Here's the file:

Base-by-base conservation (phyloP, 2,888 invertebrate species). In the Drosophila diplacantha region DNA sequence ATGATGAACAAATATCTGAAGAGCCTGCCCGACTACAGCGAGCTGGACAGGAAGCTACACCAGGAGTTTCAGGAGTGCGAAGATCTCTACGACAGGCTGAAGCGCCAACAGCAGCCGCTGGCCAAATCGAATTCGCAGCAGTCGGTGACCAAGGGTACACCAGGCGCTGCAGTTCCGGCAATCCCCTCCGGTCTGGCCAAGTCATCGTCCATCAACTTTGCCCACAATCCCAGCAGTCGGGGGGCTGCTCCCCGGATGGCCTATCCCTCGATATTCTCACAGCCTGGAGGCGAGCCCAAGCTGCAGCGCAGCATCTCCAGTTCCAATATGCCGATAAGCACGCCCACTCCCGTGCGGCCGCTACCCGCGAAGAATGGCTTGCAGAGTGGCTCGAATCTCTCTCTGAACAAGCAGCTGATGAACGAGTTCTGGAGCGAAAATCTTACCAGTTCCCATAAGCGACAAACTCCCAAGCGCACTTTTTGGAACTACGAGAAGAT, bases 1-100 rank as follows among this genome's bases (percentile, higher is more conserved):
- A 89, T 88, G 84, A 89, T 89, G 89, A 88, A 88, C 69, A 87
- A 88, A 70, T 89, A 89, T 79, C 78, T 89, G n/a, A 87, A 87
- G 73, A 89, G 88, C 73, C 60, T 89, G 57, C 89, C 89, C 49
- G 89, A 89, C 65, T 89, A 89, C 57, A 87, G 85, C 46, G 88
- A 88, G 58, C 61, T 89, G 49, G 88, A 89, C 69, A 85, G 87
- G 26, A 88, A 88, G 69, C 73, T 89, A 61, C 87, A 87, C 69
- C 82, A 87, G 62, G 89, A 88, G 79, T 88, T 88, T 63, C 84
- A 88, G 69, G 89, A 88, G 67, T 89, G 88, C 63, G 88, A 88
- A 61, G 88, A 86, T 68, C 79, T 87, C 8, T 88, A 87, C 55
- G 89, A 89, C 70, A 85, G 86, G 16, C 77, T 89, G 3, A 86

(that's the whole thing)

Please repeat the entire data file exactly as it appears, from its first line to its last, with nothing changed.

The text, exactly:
Base-by-base conservation (phyloP, 2,888 invertebrate species). In the Drosophila diplacantha region DNA sequence ATGATGAACAAATATCTGAAGAGCCTGCCCGACTACAGCGAGCTGGACAGGAAGCTACACCAGGAGTTTCAGGAGTGCGAAGATCTCTACGACAGGCTGAAGCGCCAACAGCAGCCGCTGGCCAAATCGAATTCGCAGCAGTCGGTGACCAAGGGTACACCAGGCGCTGCAGTTCCGGCAATCCCCTCCGGTCTGGCCAAGTCATCGTCCATCAACTTTGCCCACAATCCCAGCAGTCGGGGGGCTGCTCCCCGGATGGCCTATCCCTCGATATTCTCACAGCCTGGAGGCGAGCCCAAGCTGCAGCGCAGCATCTCCAGTTCCAATATGCCGATAAGCACGCCCACTCCCGTGCGGCCGCTACCCGCGAAGAATGGCTTGCAGAGTGGCTCGAATCTCTCTCTGAACAAGCAGCTGATGAACGAGTTCTGGAGCGAAAATCTTACCAGTTCCCATAAGCGACAAACTCCCAAGCGCACTTTTTGGAACTACGAGAAGAT, bases 1-100 rank as follows among this genome's bases (percentile, higher is more conserved):
- A 89, T 88, G 84, A 89, T 89, G 89, A 88, A 88, C 69, A 87
- A 88, A 70, T 89, A 89, T 79, C 78, T 89, G n/a, A 87, A 87
- G 73, A 89, G 88, C 73, C 60, T 89, G 57, C 89, C 89, C 49
- G 89, A 89, C 65, T 89, A 89, C 57, A 87, G 85, C 46, G 88
- A 88, G 58, C 61, T 89, G 49, G 88, A 89, C 69, A 85, G 87
- G 26, A 88, A 88, G 69, C 73, T 89, A 61, C 87, A 87, C 69
- C 82, A 87, G 62, G 89, A 88, G 79, T 88, T 88, T 63, C 84
- A 88, G 69, G 89, A 88, G 67, T 89, G 88, C 63, G 88, A 88
- A 61, G 88, A 86, T 68, C 79, T 87, C 8, T 88, A 87, C 55
- G 89, A 89, C 70, A 85, G 86, G 16, C 77, T 89, G 3, A 86